The stroke stroking pattern is an outcome of parental programming and in the following section, I have tried to understand how the stroke climate in my family impacted the formation of my stroke economy based on my realization and understandings from TA101.

Early Influences which led to the development of stroking pattern

  • Positive strokes were always conditional: As a child, positive strokes were granted to me only when I complied with my parents’ expectations. As a result, my own experience of receiving unconditional positive strokes was infrequent, leading me to adopt a tendency to offer more conditional positive strokes in my interactions with others.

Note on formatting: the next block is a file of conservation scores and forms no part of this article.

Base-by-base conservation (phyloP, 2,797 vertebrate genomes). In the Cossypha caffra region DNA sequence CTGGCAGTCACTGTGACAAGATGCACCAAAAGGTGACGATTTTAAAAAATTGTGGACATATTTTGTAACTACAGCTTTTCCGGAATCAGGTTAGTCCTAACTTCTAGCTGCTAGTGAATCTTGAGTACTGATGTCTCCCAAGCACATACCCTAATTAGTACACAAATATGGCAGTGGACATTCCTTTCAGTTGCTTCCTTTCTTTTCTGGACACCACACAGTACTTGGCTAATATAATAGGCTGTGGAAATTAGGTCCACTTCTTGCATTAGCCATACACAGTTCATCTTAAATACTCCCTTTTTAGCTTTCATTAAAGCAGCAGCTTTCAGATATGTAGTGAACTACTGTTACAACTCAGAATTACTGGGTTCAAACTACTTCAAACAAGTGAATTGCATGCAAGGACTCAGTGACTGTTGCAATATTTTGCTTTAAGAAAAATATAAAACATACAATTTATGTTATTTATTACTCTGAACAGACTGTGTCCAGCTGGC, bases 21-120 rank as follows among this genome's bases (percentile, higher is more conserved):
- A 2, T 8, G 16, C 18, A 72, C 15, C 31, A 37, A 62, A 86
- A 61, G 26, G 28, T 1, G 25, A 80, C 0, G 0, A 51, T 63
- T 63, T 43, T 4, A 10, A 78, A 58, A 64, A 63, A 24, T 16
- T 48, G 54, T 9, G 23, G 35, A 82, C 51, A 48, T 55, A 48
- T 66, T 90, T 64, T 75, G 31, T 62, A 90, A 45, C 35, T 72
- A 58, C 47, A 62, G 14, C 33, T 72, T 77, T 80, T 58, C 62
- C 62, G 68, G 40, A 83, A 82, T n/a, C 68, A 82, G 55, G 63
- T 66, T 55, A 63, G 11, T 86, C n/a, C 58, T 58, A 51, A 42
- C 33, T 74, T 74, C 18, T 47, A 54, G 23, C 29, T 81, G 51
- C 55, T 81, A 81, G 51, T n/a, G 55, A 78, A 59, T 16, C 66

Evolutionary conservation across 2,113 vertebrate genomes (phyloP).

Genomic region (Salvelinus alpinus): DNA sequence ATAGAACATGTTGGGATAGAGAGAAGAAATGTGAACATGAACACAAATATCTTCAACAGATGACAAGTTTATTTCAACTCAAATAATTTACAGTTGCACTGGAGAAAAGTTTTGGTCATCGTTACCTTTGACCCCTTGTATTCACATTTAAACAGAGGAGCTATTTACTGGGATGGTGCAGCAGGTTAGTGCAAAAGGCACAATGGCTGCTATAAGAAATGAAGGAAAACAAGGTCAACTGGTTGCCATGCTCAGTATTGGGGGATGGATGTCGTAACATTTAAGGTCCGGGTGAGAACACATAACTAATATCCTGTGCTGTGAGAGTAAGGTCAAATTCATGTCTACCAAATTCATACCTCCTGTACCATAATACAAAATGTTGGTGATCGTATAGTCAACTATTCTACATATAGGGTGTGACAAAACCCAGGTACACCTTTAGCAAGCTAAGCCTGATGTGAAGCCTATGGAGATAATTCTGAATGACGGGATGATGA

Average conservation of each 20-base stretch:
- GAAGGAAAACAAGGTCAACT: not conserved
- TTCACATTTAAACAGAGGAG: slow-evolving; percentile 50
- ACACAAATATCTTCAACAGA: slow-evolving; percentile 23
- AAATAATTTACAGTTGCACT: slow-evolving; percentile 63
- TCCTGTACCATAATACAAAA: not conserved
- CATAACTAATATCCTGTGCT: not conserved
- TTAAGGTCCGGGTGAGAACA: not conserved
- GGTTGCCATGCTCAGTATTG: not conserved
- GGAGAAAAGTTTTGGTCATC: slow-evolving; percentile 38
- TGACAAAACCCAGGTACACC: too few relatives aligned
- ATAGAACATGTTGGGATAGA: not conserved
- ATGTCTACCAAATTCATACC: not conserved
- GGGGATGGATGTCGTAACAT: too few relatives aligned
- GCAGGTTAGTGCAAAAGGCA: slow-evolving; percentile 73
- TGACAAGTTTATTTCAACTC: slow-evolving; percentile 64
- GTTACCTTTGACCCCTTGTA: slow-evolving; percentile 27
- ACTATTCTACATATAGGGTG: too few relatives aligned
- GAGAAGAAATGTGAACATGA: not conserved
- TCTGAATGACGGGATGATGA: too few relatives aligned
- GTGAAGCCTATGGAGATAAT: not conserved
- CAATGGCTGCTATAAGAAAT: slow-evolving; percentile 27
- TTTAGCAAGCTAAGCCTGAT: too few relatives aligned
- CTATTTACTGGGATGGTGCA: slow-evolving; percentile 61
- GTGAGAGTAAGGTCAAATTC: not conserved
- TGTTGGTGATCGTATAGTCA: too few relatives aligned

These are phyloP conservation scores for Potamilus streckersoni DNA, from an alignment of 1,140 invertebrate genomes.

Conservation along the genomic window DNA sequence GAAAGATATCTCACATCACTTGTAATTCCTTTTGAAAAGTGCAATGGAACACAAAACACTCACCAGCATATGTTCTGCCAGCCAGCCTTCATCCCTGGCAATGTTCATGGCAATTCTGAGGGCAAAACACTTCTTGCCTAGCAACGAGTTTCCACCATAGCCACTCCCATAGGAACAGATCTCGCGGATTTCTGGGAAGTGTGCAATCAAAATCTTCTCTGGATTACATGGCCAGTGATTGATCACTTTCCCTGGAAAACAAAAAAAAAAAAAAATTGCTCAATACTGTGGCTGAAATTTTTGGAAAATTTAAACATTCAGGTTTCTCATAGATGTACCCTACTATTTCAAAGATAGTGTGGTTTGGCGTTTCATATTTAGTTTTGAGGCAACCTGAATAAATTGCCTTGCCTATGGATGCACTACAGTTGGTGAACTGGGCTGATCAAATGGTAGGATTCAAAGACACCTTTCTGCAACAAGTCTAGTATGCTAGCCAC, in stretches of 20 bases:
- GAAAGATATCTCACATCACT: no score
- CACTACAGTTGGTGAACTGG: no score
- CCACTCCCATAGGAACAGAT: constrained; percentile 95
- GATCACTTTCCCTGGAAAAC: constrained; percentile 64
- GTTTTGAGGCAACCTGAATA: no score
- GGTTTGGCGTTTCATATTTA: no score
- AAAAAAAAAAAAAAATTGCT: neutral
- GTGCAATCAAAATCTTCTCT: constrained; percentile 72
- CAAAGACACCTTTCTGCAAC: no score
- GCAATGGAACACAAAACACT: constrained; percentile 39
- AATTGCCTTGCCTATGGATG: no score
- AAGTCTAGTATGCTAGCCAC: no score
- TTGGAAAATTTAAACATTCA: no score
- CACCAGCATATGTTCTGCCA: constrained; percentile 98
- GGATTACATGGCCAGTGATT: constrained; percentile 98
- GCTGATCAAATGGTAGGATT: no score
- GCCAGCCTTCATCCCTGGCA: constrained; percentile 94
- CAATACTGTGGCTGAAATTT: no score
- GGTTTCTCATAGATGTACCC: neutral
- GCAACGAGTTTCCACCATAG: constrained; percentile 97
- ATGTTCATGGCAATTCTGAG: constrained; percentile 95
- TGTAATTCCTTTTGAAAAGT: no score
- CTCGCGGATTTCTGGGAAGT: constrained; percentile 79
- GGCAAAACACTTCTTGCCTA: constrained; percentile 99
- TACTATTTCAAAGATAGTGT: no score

• Celebrations of success was rare:
    Following my mother’s perspective, who believed that celebrating might bring bad luck, I adopted a similar approach. I refrained from expressing joy or excitement about my own accomplishments or those of people in my inner circle. Instead, my focus was consistently directed toward the next milestone, diminishing the significance of present achievements.
  • Stroked for pleasing others: During my childhood, I deeply yearned for acknowledgment. My desire was to satisfy my parents and others around me, hoping to be liked and appreciated for my actions. I endeavored to excel as a daughter, later as a wife, and even as an employee, all in the pursuit of gaining the approval of others. In this process, I became engrossed in doing things to please others.

My change journey